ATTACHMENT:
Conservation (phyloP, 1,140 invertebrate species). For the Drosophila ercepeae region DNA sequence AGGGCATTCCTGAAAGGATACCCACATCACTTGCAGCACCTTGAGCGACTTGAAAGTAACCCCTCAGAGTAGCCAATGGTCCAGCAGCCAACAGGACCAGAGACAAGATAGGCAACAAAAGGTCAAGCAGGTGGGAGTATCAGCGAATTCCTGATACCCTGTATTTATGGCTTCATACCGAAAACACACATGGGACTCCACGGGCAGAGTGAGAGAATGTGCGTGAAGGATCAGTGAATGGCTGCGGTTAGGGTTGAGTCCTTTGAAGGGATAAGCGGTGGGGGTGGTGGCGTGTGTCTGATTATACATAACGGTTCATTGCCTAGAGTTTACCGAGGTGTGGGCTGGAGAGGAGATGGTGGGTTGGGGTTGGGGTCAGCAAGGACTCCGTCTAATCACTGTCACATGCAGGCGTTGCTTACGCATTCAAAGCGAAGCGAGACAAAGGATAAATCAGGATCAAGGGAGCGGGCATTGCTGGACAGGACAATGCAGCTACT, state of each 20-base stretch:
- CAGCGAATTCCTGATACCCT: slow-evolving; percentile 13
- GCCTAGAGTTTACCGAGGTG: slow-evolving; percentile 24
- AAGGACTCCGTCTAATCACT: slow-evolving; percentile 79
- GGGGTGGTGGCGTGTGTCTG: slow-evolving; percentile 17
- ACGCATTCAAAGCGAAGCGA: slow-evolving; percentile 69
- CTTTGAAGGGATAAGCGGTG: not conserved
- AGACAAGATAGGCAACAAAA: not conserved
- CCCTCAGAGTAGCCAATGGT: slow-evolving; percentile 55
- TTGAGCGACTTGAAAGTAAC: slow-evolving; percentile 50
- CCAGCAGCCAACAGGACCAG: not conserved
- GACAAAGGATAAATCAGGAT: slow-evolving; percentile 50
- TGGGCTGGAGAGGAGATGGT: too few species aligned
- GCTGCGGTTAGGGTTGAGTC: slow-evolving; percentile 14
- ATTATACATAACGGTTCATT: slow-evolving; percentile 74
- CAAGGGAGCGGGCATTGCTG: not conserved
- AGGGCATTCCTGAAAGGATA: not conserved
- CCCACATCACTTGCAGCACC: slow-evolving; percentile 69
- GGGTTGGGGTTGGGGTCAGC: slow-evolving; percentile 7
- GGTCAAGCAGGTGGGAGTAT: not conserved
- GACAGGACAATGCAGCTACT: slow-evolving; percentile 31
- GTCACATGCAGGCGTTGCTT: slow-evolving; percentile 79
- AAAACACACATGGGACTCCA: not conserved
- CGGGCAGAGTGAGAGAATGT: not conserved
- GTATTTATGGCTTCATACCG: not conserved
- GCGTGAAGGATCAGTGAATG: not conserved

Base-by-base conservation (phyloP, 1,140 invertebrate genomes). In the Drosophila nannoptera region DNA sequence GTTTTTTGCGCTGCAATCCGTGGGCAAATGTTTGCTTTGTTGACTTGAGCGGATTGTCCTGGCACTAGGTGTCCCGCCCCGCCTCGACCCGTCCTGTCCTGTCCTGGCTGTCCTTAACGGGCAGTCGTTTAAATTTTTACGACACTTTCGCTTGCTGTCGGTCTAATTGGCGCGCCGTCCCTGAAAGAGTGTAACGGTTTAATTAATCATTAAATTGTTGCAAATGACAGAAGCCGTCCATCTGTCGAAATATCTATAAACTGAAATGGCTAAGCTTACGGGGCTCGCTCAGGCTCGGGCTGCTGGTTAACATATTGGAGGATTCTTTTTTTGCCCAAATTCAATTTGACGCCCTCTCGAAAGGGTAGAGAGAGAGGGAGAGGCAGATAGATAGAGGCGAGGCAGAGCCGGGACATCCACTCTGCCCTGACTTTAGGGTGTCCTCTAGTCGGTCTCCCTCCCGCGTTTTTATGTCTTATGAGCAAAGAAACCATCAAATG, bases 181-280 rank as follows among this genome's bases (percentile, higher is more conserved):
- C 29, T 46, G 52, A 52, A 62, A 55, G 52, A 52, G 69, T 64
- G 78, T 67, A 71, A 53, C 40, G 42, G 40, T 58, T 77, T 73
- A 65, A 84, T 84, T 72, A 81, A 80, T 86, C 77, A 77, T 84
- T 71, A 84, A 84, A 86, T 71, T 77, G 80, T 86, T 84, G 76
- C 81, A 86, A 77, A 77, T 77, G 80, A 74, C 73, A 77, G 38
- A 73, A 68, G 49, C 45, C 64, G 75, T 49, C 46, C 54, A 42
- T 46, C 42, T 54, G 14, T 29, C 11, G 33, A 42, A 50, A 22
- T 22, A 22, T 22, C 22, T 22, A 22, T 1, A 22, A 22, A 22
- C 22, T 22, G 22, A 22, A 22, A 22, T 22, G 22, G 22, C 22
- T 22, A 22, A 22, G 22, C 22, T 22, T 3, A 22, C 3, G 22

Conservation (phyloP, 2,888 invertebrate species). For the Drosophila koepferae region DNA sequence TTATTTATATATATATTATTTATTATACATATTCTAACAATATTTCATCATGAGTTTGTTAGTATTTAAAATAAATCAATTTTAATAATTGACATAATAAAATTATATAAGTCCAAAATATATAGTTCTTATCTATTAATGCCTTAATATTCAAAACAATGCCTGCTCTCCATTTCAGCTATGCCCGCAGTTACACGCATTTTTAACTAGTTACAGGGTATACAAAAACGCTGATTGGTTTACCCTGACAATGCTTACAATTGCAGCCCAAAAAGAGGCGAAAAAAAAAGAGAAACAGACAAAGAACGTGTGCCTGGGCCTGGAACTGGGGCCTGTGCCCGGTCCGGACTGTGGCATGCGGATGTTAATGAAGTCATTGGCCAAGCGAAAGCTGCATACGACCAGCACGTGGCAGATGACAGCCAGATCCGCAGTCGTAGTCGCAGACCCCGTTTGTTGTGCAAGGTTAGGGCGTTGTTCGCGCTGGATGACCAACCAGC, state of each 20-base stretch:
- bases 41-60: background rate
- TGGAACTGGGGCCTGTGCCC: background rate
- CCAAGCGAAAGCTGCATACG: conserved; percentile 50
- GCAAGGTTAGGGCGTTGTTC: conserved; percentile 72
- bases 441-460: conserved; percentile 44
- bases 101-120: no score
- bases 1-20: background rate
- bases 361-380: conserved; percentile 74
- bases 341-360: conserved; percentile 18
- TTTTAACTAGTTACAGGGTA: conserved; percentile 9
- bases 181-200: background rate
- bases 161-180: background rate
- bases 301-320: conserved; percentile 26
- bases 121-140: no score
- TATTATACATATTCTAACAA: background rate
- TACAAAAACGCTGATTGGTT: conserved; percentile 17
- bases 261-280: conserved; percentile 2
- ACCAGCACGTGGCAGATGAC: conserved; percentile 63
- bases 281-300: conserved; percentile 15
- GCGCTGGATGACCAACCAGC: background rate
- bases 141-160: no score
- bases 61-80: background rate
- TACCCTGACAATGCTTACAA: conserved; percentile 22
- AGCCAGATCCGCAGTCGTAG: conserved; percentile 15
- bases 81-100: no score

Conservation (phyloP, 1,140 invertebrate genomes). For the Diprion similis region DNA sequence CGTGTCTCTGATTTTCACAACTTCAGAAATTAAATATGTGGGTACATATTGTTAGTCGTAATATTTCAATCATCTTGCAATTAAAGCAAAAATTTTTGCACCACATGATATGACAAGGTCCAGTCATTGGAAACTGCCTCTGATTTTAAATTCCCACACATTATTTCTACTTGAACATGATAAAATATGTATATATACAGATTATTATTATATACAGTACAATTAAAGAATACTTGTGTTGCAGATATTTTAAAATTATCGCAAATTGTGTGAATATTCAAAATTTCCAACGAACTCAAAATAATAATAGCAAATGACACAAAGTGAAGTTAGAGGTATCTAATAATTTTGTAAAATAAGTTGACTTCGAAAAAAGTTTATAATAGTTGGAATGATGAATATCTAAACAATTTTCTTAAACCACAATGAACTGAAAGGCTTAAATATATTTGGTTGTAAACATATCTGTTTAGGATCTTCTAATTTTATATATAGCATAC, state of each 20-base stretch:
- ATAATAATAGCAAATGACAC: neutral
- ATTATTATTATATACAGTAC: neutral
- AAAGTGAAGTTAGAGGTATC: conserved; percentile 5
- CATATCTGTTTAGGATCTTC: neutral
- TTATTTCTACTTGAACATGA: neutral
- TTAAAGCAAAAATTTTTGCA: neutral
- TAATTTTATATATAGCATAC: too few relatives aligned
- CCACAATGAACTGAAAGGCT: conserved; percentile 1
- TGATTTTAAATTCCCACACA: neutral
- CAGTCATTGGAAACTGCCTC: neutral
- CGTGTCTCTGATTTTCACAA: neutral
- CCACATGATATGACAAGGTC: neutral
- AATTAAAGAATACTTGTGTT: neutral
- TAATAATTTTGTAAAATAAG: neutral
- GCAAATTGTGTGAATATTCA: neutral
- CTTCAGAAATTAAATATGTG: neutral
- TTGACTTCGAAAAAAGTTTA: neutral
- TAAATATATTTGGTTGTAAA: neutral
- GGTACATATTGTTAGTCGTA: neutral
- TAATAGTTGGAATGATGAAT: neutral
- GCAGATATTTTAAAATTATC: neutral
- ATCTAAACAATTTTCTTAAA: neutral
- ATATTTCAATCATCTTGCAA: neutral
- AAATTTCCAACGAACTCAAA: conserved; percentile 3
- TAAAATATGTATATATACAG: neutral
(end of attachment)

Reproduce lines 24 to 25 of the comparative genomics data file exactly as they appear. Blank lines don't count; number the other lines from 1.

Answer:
- CGGGCAGAGTGAGAGAATGT: not conserved
- GTATTTATGGCTTCATACCG: not conserved